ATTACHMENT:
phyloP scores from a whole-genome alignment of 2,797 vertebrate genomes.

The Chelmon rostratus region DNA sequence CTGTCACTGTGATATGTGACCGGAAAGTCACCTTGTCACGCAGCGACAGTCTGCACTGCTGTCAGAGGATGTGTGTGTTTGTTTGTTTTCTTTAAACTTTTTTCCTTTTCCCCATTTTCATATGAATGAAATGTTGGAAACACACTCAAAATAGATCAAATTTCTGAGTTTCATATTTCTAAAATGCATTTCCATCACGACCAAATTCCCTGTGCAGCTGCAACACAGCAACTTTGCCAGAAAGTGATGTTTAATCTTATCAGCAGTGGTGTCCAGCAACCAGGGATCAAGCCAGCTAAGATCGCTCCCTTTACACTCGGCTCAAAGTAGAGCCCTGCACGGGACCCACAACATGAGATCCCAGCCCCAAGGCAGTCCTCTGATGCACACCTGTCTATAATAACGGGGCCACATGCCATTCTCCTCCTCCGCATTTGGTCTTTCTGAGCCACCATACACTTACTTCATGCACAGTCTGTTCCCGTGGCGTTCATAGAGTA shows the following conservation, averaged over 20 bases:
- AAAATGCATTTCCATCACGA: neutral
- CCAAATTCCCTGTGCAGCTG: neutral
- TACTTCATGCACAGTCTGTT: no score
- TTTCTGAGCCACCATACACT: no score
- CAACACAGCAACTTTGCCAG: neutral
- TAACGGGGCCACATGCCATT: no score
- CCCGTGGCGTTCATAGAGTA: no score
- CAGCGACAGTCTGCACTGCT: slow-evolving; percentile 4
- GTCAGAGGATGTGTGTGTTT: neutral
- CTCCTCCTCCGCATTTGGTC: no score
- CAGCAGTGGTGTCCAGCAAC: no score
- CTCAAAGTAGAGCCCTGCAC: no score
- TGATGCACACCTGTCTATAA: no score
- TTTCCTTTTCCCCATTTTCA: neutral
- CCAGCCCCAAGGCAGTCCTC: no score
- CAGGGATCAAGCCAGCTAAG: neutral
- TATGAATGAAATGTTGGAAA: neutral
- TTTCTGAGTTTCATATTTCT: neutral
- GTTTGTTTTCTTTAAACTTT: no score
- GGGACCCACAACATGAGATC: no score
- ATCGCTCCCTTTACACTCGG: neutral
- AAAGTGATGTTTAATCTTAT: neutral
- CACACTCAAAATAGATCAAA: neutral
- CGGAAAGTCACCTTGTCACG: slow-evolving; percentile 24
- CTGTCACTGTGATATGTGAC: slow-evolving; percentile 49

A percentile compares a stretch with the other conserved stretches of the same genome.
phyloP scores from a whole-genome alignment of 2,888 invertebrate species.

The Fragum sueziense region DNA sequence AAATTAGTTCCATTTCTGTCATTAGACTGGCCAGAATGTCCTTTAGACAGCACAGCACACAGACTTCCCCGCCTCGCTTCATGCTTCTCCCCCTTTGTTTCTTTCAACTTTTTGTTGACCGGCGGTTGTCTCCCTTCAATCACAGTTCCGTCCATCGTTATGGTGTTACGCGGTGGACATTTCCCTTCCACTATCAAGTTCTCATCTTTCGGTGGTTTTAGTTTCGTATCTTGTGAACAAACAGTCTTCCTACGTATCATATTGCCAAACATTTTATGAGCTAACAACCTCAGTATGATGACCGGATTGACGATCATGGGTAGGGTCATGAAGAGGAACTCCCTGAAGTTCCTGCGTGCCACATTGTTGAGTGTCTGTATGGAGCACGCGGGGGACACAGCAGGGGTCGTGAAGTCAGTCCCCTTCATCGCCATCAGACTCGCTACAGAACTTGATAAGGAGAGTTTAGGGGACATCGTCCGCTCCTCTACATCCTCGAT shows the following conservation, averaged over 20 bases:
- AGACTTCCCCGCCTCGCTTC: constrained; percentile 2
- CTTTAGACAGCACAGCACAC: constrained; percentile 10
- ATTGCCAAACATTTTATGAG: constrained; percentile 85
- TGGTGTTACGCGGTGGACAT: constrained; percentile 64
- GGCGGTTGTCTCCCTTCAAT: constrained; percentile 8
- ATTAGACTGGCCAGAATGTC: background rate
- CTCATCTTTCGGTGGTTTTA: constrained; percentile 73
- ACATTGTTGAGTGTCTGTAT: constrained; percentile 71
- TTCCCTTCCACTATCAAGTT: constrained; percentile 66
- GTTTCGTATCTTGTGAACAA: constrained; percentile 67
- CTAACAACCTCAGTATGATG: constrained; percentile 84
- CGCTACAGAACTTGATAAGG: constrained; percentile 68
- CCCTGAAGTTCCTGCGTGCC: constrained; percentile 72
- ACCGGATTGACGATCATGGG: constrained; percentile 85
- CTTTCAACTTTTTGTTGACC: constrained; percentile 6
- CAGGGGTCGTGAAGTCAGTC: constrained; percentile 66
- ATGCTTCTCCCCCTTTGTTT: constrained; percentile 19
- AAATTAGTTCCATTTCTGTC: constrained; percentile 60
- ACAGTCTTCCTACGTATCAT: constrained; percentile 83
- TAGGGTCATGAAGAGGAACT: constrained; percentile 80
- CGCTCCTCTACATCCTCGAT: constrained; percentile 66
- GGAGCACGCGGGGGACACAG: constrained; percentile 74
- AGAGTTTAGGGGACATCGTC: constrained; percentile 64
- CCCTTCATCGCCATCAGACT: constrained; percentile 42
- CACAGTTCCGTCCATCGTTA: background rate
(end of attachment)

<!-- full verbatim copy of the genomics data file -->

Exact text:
phyloP scores from a whole-genome alignment of 2,797 vertebrate genomes.

The Chelmon rostratus region DNA sequence CTGTCACTGTGATATGTGACCGGAAAGTCACCTTGTCACGCAGCGACAGTCTGCACTGCTGTCAGAGGATGTGTGTGTTTGTTTGTTTTCTTTAAACTTTTTTCCTTTTCCCCATTTTCATATGAATGAAATGTTGGAAACACACTCAAAATAGATCAAATTTCTGAGTTTCATATTTCTAAAATGCATTTCCATCACGACCAAATTCCCTGTGCAGCTGCAACACAGCAACTTTGCCAGAAAGTGATGTTTAATCTTATCAGCAGTGGTGTCCAGCAACCAGGGATCAAGCCAGCTAAGATCGCTCCCTTTACACTCGGCTCAAAGTAGAGCCCTGCACGGGACCCACAACATGAGATCCCAGCCCCAAGGCAGTCCTCTGATGCACACCTGTCTATAATAACGGGGCCACATGCCATTCTCCTCCTCCGCATTTGGTCTTTCTGAGCCACCATACACTTACTTCATGCACAGTCTGTTCCCGTGGCGTTCATAGAGTA shows the following conservation, averaged over 20 bases:
- AAAATGCATTTCCATCACGA: neutral
- CCAAATTCCCTGTGCAGCTG: neutral
- TACTTCATGCACAGTCTGTT: no score
- TTTCTGAGCCACCATACACT: no score
- CAACACAGCAACTTTGCCAG: neutral
- TAACGGGGCCACATGCCATT: no score
- CCCGTGGCGTTCATAGAGTA: no score
- CAGCGACAGTCTGCACTGCT: slow-evolving; percentile 4
- GTCAGAGGATGTGTGTGTTT: neutral
- CTCCTCCTCCGCATTTGGTC: no score
- CAGCAGTGGTGTCCAGCAAC: no score
- CTCAAAGTAGAGCCCTGCAC: no score
- TGATGCACACCTGTCTATAA: no score
- TTTCCTTTTCCCCATTTTCA: neutral
- CCAGCCCCAAGGCAGTCCTC: no score
- CAGGGATCAAGCCAGCTAAG: neutral
- TATGAATGAAATGTTGGAAA: neutral
- TTTCTGAGTTTCATATTTCT: neutral
- GTTTGTTTTCTTTAAACTTT: no score
- GGGACCCACAACATGAGATC: no score
- ATCGCTCCCTTTACACTCGG: neutral
- AAAGTGATGTTTAATCTTAT: neutral
- CACACTCAAAATAGATCAAA: neutral
- CGGAAAGTCACCTTGTCACG: slow-evolving; percentile 24
- CTGTCACTGTGATATGTGAC: slow-evolving; percentile 49

A percentile compares a stretch with the other conserved stretches of the same genome.
phyloP scores from a whole-genome alignment of 2,888 invertebrate species.

The Fragum sueziense region DNA sequence AAATTAGTTCCATTTCTGTCATTAGACTGGCCAGAATGTCCTTTAGACAGCACAGCACACAGACTTCCCCGCCTCGCTTCATGCTTCTCCCCCTTTGTTTCTTTCAACTTTTTGTTGACCGGCGGTTGTCTCCCTTCAATCACAGTTCCGTCCATCGTTATGGTGTTACGCGGTGGACATTTCCCTTCCACTATCAAGTTCTCATCTTTCGGTGGTTTTAGTTTCGTATCTTGTGAACAAACAGTCTTCCTACGTATCATATTGCCAAACATTTTATGAGCTAACAACCTCAGTATGATGACCGGATTGACGATCATGGGTAGGGTCATGAAGAGGAACTCCCTGAAGTTCCTGCGTGCCACATTGTTGAGTGTCTGTATGGAGCACGCGGGGGACACAGCAGGGGTCGTGAAGTCAGTCCCCTTCATCGCCATCAGACTCGCTACAGAACTTGATAAGGAGAGTTTAGGGGACATCGTCCGCTCCTCTACATCCTCGAT shows the following conservation, averaged over 20 bases:
- AGACTTCCCCGCCTCGCTTC: constrained; percentile 2
- CTTTAGACAGCACAGCACAC: constrained; percentile 10
- ATTGCCAAACATTTTATGAG: constrained; percentile 85
- TGGTGTTACGCGGTGGACAT: constrained; percentile 64
- GGCGGTTGTCTCCCTTCAAT: constrained; percentile 8
- ATTAGACTGGCCAGAATGTC: background rate
- CTCATCTTTCGGTGGTTTTA: constrained; percentile 73
- ACATTGTTGAGTGTCTGTAT: constrained; percentile 71
- TTCCCTTCCACTATCAAGTT: constrained; percentile 66
- GTTTCGTATCTTGTGAACAA: constrained; percentile 67
- CTAACAACCTCAGTATGATG: constrained; percentile 84
- CGCTACAGAACTTGATAAGG: constrained; percentile 68
- CCCTGAAGTTCCTGCGTGCC: constrained; percentile 72
- ACCGGATTGACGATCATGGG: constrained; percentile 85
- CTTTCAACTTTTTGTTGACC: constrained; percentile 6
- CAGGGGTCGTGAAGTCAGTC: constrained; percentile 66
- ATGCTTCTCCCCCTTTGTTT: constrained; percentile 19
- AAATTAGTTCCATTTCTGTC: constrained; percentile 60
- ACAGTCTTCCTACGTATCAT: constrained; percentile 83
- TAGGGTCATGAAGAGGAACT: constrained; percentile 80
- CGCTCCTCTACATCCTCGAT: constrained; percentile 66
- GGAGCACGCGGGGGACACAG: constrained; percentile 74
- AGAGTTTAGGGGACATCGTC: constrained; percentile 64
- CCCTTCATCGCCATCAGACT: constrained; percentile 42
- CACAGTTCCGTCCATCGTTA: background rate